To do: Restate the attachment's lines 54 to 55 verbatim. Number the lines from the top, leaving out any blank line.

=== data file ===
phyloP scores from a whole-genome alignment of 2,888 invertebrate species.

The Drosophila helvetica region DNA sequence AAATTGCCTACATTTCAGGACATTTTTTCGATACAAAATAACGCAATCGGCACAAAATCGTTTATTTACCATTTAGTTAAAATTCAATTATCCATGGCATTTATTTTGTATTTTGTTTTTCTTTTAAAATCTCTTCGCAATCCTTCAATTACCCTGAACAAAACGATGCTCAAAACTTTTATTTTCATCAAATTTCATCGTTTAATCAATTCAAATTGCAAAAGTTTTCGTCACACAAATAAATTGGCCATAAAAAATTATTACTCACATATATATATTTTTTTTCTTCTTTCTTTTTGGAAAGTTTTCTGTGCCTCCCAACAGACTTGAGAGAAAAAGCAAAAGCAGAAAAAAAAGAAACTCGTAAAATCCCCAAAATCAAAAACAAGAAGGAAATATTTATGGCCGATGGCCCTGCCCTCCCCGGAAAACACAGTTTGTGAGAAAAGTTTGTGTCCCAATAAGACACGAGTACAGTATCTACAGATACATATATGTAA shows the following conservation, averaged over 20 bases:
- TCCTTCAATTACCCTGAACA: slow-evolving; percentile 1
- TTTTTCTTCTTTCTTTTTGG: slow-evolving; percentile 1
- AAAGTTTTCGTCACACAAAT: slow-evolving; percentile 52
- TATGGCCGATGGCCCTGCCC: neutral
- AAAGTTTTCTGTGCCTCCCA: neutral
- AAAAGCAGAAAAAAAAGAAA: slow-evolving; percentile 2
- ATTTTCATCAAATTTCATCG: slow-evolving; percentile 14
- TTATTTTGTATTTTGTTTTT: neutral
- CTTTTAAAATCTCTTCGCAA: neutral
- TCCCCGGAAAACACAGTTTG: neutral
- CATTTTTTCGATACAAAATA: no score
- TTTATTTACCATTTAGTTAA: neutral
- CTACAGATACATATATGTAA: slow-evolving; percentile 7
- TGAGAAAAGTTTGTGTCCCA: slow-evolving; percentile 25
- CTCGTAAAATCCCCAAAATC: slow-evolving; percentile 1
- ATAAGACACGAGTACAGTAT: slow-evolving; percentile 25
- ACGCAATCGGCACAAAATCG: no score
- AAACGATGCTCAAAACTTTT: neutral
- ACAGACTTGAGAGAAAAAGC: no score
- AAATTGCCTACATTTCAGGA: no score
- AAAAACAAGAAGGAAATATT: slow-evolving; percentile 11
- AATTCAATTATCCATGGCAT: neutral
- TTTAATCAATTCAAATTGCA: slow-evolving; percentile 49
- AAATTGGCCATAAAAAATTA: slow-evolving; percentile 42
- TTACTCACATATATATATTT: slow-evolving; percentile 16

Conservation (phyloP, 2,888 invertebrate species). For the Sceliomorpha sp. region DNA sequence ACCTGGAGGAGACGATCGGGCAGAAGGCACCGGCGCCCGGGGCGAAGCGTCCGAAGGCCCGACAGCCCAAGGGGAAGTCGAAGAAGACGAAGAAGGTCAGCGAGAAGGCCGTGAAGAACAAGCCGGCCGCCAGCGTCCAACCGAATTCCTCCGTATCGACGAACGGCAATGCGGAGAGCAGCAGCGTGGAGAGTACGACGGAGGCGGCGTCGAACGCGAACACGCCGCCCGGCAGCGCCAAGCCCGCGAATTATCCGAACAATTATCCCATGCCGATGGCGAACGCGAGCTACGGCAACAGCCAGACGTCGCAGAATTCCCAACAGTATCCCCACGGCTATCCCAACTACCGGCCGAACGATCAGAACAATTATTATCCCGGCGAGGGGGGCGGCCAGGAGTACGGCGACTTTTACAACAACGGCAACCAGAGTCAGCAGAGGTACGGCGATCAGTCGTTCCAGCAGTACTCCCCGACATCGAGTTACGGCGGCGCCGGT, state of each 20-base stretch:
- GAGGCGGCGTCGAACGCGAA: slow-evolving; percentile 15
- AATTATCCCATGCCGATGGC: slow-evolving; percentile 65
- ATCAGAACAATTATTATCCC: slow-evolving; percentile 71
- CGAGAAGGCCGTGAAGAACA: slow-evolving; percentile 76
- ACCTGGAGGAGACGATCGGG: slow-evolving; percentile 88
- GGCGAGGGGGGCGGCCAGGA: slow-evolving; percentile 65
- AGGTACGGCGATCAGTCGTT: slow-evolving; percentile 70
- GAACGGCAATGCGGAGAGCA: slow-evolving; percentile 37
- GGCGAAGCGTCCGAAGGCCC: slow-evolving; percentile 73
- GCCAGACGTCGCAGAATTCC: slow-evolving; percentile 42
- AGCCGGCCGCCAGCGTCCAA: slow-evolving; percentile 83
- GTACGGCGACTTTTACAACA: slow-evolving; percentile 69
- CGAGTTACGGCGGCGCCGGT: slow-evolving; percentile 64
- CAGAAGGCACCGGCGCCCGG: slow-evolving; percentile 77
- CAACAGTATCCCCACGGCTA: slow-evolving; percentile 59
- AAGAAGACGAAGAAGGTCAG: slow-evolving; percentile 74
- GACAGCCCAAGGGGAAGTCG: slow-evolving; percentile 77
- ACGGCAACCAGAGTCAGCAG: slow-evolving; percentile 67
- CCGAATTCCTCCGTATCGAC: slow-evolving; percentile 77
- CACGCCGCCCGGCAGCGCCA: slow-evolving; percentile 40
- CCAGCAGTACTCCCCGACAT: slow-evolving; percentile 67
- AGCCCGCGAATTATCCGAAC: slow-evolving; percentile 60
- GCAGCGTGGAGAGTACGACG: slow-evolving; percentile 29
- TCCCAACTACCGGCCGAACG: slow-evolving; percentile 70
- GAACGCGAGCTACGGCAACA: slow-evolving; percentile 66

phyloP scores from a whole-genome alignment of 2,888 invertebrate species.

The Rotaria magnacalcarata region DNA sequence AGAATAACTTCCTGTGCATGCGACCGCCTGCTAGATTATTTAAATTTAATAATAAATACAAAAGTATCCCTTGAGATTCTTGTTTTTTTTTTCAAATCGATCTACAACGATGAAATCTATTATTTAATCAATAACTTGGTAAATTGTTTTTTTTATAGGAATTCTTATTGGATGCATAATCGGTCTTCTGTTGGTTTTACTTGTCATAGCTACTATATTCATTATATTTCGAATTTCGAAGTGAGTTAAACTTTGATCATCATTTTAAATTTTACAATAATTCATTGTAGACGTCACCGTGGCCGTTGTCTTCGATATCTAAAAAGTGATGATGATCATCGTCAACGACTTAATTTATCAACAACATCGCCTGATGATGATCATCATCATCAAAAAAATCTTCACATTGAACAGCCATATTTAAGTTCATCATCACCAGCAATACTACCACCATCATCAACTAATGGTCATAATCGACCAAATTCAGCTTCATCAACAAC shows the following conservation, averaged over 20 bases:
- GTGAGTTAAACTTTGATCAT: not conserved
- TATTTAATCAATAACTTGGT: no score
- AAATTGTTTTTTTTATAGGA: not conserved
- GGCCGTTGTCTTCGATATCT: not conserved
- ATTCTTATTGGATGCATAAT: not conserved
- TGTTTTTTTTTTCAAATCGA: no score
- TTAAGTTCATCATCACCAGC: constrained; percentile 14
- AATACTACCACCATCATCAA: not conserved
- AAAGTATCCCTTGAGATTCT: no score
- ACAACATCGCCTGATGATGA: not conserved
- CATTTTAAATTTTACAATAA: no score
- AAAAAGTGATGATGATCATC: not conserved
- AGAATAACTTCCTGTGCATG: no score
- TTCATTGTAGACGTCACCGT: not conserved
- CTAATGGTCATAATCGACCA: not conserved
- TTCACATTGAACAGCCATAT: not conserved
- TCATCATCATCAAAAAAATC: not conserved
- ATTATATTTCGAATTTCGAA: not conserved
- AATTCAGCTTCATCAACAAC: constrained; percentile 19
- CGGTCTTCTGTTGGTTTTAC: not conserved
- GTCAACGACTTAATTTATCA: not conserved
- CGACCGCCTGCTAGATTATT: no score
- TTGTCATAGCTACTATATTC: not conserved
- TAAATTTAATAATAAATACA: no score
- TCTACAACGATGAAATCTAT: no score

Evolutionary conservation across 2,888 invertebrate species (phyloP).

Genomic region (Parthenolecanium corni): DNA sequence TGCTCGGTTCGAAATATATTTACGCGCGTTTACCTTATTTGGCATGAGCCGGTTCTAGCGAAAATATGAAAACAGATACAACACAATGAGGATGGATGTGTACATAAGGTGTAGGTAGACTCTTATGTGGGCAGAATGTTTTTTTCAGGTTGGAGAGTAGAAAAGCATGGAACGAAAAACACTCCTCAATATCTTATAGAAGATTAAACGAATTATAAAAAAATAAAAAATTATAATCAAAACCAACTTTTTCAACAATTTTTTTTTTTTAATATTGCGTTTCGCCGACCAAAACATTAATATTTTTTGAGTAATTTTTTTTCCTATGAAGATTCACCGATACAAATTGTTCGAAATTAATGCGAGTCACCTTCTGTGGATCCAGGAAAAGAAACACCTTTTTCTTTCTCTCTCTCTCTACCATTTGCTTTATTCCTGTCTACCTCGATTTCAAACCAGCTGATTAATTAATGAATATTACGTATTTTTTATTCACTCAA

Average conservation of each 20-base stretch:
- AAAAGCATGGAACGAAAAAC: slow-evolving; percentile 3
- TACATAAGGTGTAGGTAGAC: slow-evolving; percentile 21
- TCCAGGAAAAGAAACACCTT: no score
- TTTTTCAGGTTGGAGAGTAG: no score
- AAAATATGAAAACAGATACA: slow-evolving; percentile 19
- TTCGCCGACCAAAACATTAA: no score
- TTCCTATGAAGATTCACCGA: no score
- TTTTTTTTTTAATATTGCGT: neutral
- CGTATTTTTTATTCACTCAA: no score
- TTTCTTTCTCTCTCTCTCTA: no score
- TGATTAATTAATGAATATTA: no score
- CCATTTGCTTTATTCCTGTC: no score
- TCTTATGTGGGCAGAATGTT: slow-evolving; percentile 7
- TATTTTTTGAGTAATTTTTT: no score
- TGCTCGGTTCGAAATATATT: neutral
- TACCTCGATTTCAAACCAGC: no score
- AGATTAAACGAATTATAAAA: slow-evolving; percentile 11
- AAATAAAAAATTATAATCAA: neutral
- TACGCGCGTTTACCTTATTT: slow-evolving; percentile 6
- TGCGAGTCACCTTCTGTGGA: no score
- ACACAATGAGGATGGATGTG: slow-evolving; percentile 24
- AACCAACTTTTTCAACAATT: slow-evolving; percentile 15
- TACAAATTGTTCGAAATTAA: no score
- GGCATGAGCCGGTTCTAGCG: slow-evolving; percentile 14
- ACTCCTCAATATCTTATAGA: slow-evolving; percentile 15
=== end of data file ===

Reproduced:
phyloP scores from a whole-genome alignment of 2,888 invertebrate species.

The Rotaria magnacalcarata region DNA sequence AGAATAACTTCCTGTGCATGCGACCGCCTGCTAGATTATTTAAATTTAATAATAAATACAAAAGTATCCCTTGAGATTCTTGTTTTTTTTTTCAAATCGATCTACAACGATGAAATCTATTATTTAATCAATAACTTGGTAAATTGTTTTTTTTATAGGAATTCTTATTGGATGCATAATCGGTCTTCTGTTGGTTTTACTTGTCATAGCTACTATATTCATTATATTTCGAATTTCGAAGTGAGTTAAACTTTGATCATCATTTTAAATTTTACAATAATTCATTGTAGACGTCACCGTGGCCGTTGTCTTCGATATCTAAAAAGTGATGATGATCATCGTCAACGACTTAATTTATCAACAACATCGCCTGATGATGATCATCATCATCAAAAAAATCTTCACATTGAACAGCCATATTTAAGTTCATCATCACCAGCAATACTACCACCATCATCAACTAATGGTCATAATCGACCAAATTCAGCTTCATCAACAAC shows the following conservation, averaged over 20 bases: